-Chief Zanzan Kawor
The head of the National Traditional Council of Chiefs and Elders, Zanzan Kawor believes that the old “traditional” form of elections conducted to determine paramount, clan and zone chiefs in Liberia, were more transparent than the system of elections practiced today, which the Westerners have introduced.
Speaking through an interpreter recently at the headquarters of the council, Chief Karwor said during the traditional era, they understood each other and carried on their elections that were transparent and peaceful. But since the arrival of the Westerners, the entire process has become characterized by commotion and violence, he noted.
“When we used to have our elections like in the days of President Tubman, if six persons were contesting, we announced the voting time to everybody in the town and everybody wear their gown and stands before the crowd, the voters would go behind the person they want, and we would do the counting. If someone has 50 and the other 100, the persons with the highest numbers automatically win. That was what we called transparency,” Chief Karwor indicated.
In these chieftaincy elections, according to persons interviewed by the Daily Observer, each of the contesting candidates would sit, while their respective supporters were required to queue behind them, regardless of the weather condition, until a headcount was completed. Eligibility of voters was determined by designated individuals who could identify voters who belong to the respective constituency; height, in lieu of age, was also a criteria for eligibility to vote. At the time, most people determined their ages by how many farming seasons they had endured.
Interviewees did not recall any formal registration of voters, nor any record of the vote tally, which was simply determined by which candidate had the longest queue behind him or her. Also, everyone knew who the next person voted for; and the results were released on the spot.
This system was not without its problems, however, some of which are immediately obvious. The non-secrecy of the system caused much commotion, for example, between family members (such as between a man and his wife or parents and their eligible children) who supported opposing sides. The system thus also appeared to challenge the prevailing perception of leadership within the family.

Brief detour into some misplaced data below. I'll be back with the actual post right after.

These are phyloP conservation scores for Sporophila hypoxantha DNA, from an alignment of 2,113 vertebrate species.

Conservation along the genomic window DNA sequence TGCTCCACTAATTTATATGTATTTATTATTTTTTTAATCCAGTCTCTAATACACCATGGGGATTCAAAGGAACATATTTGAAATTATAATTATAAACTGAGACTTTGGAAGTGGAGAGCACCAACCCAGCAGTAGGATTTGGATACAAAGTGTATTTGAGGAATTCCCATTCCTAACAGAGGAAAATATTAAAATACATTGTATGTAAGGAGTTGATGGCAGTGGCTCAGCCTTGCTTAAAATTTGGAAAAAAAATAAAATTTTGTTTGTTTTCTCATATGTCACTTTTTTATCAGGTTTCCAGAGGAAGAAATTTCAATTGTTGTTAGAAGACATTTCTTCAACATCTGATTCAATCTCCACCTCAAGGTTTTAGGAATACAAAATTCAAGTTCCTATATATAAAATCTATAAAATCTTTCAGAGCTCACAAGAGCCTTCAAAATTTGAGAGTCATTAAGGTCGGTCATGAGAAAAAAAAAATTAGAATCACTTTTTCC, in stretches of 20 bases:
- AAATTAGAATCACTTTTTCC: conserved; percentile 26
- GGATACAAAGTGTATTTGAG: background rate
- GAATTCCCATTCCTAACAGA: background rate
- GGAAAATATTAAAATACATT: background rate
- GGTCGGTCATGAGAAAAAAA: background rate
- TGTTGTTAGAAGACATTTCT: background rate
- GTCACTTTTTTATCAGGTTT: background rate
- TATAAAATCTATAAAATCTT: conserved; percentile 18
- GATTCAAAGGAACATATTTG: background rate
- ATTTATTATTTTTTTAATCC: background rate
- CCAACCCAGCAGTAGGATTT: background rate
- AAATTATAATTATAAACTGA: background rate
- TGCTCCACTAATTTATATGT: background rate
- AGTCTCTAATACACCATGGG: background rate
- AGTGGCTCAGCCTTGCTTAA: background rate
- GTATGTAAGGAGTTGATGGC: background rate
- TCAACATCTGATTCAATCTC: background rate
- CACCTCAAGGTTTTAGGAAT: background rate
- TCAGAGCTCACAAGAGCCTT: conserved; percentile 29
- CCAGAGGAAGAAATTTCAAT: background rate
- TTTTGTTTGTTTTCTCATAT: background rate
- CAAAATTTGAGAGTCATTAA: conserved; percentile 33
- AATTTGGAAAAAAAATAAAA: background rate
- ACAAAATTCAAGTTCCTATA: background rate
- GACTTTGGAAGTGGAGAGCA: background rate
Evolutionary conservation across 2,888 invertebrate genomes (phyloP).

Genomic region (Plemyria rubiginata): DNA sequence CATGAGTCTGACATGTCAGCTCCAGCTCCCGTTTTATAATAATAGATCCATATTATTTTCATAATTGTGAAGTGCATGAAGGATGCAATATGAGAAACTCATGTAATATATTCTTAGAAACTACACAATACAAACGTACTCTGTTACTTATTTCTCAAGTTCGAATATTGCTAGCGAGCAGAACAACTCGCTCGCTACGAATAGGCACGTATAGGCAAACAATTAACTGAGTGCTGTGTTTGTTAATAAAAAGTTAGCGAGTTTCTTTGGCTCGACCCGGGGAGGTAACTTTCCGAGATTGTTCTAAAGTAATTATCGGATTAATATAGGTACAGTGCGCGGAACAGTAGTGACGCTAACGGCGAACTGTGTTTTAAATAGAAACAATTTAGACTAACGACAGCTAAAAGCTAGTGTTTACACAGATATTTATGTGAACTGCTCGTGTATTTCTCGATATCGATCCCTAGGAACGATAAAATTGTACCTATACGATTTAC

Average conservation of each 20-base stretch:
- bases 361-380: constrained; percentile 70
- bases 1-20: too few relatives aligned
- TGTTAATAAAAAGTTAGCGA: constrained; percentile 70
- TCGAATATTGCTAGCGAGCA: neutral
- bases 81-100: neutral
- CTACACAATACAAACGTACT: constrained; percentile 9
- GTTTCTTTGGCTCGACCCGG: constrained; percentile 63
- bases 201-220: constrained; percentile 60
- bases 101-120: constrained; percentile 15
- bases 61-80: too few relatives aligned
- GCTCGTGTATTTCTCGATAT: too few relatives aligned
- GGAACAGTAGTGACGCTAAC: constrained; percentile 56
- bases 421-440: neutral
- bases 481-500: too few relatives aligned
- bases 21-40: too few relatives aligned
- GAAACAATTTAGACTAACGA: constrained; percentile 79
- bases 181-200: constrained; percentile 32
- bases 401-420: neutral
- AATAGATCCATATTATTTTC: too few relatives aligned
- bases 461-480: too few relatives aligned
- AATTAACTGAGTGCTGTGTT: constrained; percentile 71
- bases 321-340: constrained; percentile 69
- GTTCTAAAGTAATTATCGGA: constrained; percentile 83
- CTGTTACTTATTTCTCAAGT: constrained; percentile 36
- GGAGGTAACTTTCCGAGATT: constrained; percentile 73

In other cases, the results, whether accurate or not, created deep discontentment within families or among the contending candidates, sometimes to the extent that the most dissatisfied candidates would leave the “constituency” in which they lost the election, to go and establish their own. Examples include two towns in Nimba: Nyor Barlorplay and Nyor-Gbanwea New towns, were created in what is now the Buu-yao Electoral District #5.
By the exposing of opposing candidates and their supporters, family members used to feel deeply divided over a candidate of their choice, especially a father who would see some of his children or his wife in the queue of the opposition to his choice.
Also, one individual who says he was about nine or ten years of age when he voted, recalls that, because he was a bit taller than others in his age group, his parents augmented his height with some “Prince Niko” shoes to give “poll watchers” the impression that he was “of age” to vote.
Though Chief Karwor did say what was the population size of the country at that time of their ‘tradition voting,’ he said the secret voting system introduced by the Westerners has caused “disagreement and violence for the common people.” He said the secret voting process has made many politicians feel cheated, leaving the peace of the country unstable.
According to him, during the traditional process, “if someone ate a politician’s money, and that person did not vote for that politician, the person who ate the money would be exposed through the open line of voters,” adding that transparency is something that everyone looks at sometimes, not things that are done behind closed doors, and later bring out the result to the oppositions.
Chief Karwor also recalled how their days’ of elections never had confession or court process, noting that the secret voting process was introduced by the Westerners, which have caused many crises in the country.
He said all the power of the traditional people have been taken from them and assigned to the educated people, “but there is no progress that will make the nation peaceful.”
Karwor said that the educated people refused to sit on the old mat to plait the new mat; this is the reason why there are problems always in the modern transparent system they have setup, adding. “the Western system has also delayed voting process in the country.”
Chief Karwor argues that the old traditional system was done orderly, transparent and more peaceful than the western system that has caused many people to feel cheated, and gone to the court. In some countries lead to violence that cost many lives and properties, he said.